Whoever said "brains and brawn don't mix" never met Mark McCarty.
At 13 years old, the Rim Country Middle School eighth-grader is excelling in both the "brawn" -- the demanding sport of wrestling --nd the "brains" -- mathematical excellence.
As a three-time White Mountain league weight-class champion, McCarty is one of the most accomplished wrestlers to ever don a Maverick uniform.
In the classroom, he's treading in mathematical circles that no other RCMS math student has ever reached.
That list of former Mavericks includes some very accomplished mathematicians including Elizabeth Gille, Christopher Pirch, Jake Goble and Bryan Zumbro.
Gille is currently a graduate student at the University of Arizona where she is preparing to become a high school or college math teacher. Pirch, an honors graduate of Cornell, is studying at James Madison University for his master's degree in math. He too, has aspirations of someday teaching math. Goble graduated with honors from the University of Arizona and has his sights set on becoming a physician. Zumbro is a third-year cadet at the United States Air Force Academy.
The accomplished foursome earned academic jump starts in middle school by enrolling in advanced math classes. But none took the sophisticated courses as early as McCarty.
As a sixth-grader, he excelled in Algebra I. During his seventh-grade year, he earned an A in a Plane Geometry class normally reserved for high school sophomores and juniors.
This year, McCarty is an Algebra II student at Payson High School. Next fall, he will achieve the almost unheard of accomplishment of studying calculus as a 14-year-old freshman.
As good as McCarty is in math, he is the first to admit that he is not overly fond of the courses.
"Math just comes easy for me." he said. "But it's not my favorite."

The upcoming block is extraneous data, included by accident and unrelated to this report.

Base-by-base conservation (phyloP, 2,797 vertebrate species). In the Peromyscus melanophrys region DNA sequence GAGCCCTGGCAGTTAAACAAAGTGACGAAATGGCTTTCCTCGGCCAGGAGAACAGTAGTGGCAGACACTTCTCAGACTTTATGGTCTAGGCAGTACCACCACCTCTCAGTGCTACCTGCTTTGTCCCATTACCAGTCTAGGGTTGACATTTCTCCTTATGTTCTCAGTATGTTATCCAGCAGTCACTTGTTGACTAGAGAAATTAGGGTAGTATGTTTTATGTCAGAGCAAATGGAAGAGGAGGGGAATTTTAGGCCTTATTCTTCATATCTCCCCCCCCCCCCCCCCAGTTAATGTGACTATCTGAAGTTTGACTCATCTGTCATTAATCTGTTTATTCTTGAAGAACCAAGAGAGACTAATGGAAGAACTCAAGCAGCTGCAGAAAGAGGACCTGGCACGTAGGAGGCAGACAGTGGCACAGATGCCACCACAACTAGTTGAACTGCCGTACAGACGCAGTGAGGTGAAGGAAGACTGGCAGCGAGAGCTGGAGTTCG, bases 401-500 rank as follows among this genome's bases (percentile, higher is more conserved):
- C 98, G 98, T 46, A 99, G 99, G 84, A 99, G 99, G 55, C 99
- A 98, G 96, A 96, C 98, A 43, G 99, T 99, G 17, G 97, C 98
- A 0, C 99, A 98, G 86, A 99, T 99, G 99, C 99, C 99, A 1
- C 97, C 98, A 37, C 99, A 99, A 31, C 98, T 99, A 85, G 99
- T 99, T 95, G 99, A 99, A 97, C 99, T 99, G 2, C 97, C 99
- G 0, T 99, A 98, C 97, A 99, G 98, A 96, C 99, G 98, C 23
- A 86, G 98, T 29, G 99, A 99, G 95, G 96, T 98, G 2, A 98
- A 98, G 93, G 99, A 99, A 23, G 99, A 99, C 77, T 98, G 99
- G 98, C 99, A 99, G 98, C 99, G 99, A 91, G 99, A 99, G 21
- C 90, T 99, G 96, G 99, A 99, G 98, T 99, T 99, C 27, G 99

McCarty's Algebra teacher, Kara Huskey, is lavish in her praise of the teenager.
"He's a student whose mathematical abilities seem as natural for him as walking or breathing. He sees concepts very clearly and simply," she said.
Huskey also sees a quality in her student that is difficult to uncover in many of today's adolescents.
"The thing I like about Mark is his humbleness. He never talks down to the other students who might be asking him for help. He just explains what you have to do to solve the problem and then gets back to his own work," she said. "There is no fanfare about him; he seeks no praise other than the satisfaction of a job well done."
Huskey says she's certain that even if she didn't grade his papers, McCarty would continue to excel. "He just likes things to be done right, and he doesn't stop until it is."
McCarty's success is also fueled by a strong work ethic.
"For him, you work hard, do your best, finish the job you've started and then move on to the next job," Huskey said.
When McCarty takes to the mat, he sports a sense of confidence that is the result of years of wrestling in the back yard with his two older brothers, Justin and Matt.
As the youngest of the three, McCarty learned at an early age to be ferocious in his approach to the sport. If he wasn't, he was good-naturedly pummeled.
Encouraged by his brothers and his parents, Steve and Lynette, McCarty took up organized wrestling as a second-grader.
"Even before that, I had been to some wrestling camps," he said.
In addition to his three White Mountain League championships, McCarty was a USA Wrestling freestyle western national champion as a 120-pound sixth-grader.
In the Arizona State USA tournament, he has finished fourth the past three years.
His goals this season include another WML title, a first state championship and a national freestyle crown.
Eventually, he wants to earn a scholarship to a Division I university where he can continue his math studies and compete for NCAA honors.
These ambitious goals would be lofty ones for most small-town teens. But for McCarty, he sees them only as milestones along the journey of life.
"That's just what I want to get done," he said. "It's no big deal."